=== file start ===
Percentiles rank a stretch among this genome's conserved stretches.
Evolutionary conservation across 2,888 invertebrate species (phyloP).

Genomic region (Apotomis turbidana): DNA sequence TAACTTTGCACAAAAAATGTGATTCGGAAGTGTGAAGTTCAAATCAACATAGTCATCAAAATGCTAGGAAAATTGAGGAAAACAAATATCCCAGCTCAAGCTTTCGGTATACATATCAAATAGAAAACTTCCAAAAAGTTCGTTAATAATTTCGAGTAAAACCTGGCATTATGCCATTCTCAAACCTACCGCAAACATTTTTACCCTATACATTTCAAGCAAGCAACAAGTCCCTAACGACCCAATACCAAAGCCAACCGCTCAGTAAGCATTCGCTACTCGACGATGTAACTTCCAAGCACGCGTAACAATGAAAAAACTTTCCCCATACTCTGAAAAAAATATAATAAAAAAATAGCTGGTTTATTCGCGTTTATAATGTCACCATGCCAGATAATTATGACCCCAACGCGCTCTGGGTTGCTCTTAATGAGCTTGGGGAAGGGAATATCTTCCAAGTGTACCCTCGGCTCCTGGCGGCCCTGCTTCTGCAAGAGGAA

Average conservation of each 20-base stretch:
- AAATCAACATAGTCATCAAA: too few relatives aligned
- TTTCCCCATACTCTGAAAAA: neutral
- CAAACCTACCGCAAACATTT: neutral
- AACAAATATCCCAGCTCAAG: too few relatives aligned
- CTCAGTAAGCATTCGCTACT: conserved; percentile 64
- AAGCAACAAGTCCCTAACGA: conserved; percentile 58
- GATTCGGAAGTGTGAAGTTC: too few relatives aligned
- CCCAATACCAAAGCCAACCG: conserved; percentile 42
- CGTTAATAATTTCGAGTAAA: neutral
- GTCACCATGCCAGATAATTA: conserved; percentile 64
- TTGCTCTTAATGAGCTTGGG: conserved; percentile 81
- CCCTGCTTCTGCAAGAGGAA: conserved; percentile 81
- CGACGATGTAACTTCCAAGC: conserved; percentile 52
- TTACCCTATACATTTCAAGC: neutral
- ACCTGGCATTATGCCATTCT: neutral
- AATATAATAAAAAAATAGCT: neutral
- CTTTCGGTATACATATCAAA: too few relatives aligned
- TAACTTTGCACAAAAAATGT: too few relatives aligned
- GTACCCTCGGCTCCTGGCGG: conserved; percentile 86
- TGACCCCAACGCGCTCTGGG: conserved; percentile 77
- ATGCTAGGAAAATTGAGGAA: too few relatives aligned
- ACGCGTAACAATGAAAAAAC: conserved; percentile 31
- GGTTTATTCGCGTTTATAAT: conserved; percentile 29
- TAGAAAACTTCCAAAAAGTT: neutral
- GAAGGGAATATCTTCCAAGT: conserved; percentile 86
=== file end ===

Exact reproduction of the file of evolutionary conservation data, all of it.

Percentiles rank a stretch among this genome's conserved stretches.
Evolutionary conservation across 2,888 invertebrate species (phyloP).

Genomic region (Apotomis turbidana): DNA sequence TAACTTTGCACAAAAAATGTGATTCGGAAGTGTGAAGTTCAAATCAACATAGTCATCAAAATGCTAGGAAAATTGAGGAAAACAAATATCCCAGCTCAAGCTTTCGGTATACATATCAAATAGAAAACTTCCAAAAAGTTCGTTAATAATTTCGAGTAAAACCTGGCATTATGCCATTCTCAAACCTACCGCAAACATTTTTACCCTATACATTTCAAGCAAGCAACAAGTCCCTAACGACCCAATACCAAAGCCAACCGCTCAGTAAGCATTCGCTACTCGACGATGTAACTTCCAAGCACGCGTAACAATGAAAAAACTTTCCCCATACTCTGAAAAAAATATAATAAAAAAATAGCTGGTTTATTCGCGTTTATAATGTCACCATGCCAGATAATTATGACCCCAACGCGCTCTGGGTTGCTCTTAATGAGCTTGGGGAAGGGAATATCTTCCAAGTGTACCCTCGGCTCCTGGCGGCCCTGCTTCTGCAAGAGGAA

Average conservation of each 20-base stretch:
- AAATCAACATAGTCATCAAA: too few relatives aligned
- TTTCCCCATACTCTGAAAAA: neutral
- CAAACCTACCGCAAACATTT: neutral
- AACAAATATCCCAGCTCAAG: too few relatives aligned
- CTCAGTAAGCATTCGCTACT: conserved; percentile 64
- AAGCAACAAGTCCCTAACGA: conserved; percentile 58
- GATTCGGAAGTGTGAAGTTC: too few relatives aligned
- CCCAATACCAAAGCCAACCG: conserved; percentile 42
- CGTTAATAATTTCGAGTAAA: neutral
- GTCACCATGCCAGATAATTA: conserved; percentile 64
- TTGCTCTTAATGAGCTTGGG: conserved; percentile 81
- CCCTGCTTCTGCAAGAGGAA: conserved; percentile 81
- CGACGATGTAACTTCCAAGC: conserved; percentile 52
- TTACCCTATACATTTCAAGC: neutral
- ACCTGGCATTATGCCATTCT: neutral
- AATATAATAAAAAAATAGCT: neutral
- CTTTCGGTATACATATCAAA: too few relatives aligned
- TAACTTTGCACAAAAAATGT: too few relatives aligned
- GTACCCTCGGCTCCTGGCGG: conserved; percentile 86
- TGACCCCAACGCGCTCTGGG: conserved; percentile 77
- ATGCTAGGAAAATTGAGGAA: too few relatives aligned
- ACGCGTAACAATGAAAAAAC: conserved; percentile 31
- GGTTTATTCGCGTTTATAAT: conserved; percentile 29
- TAGAAAACTTCCAAAAAGTT: neutral
- GAAGGGAATATCTTCCAAGT: conserved; percentile 86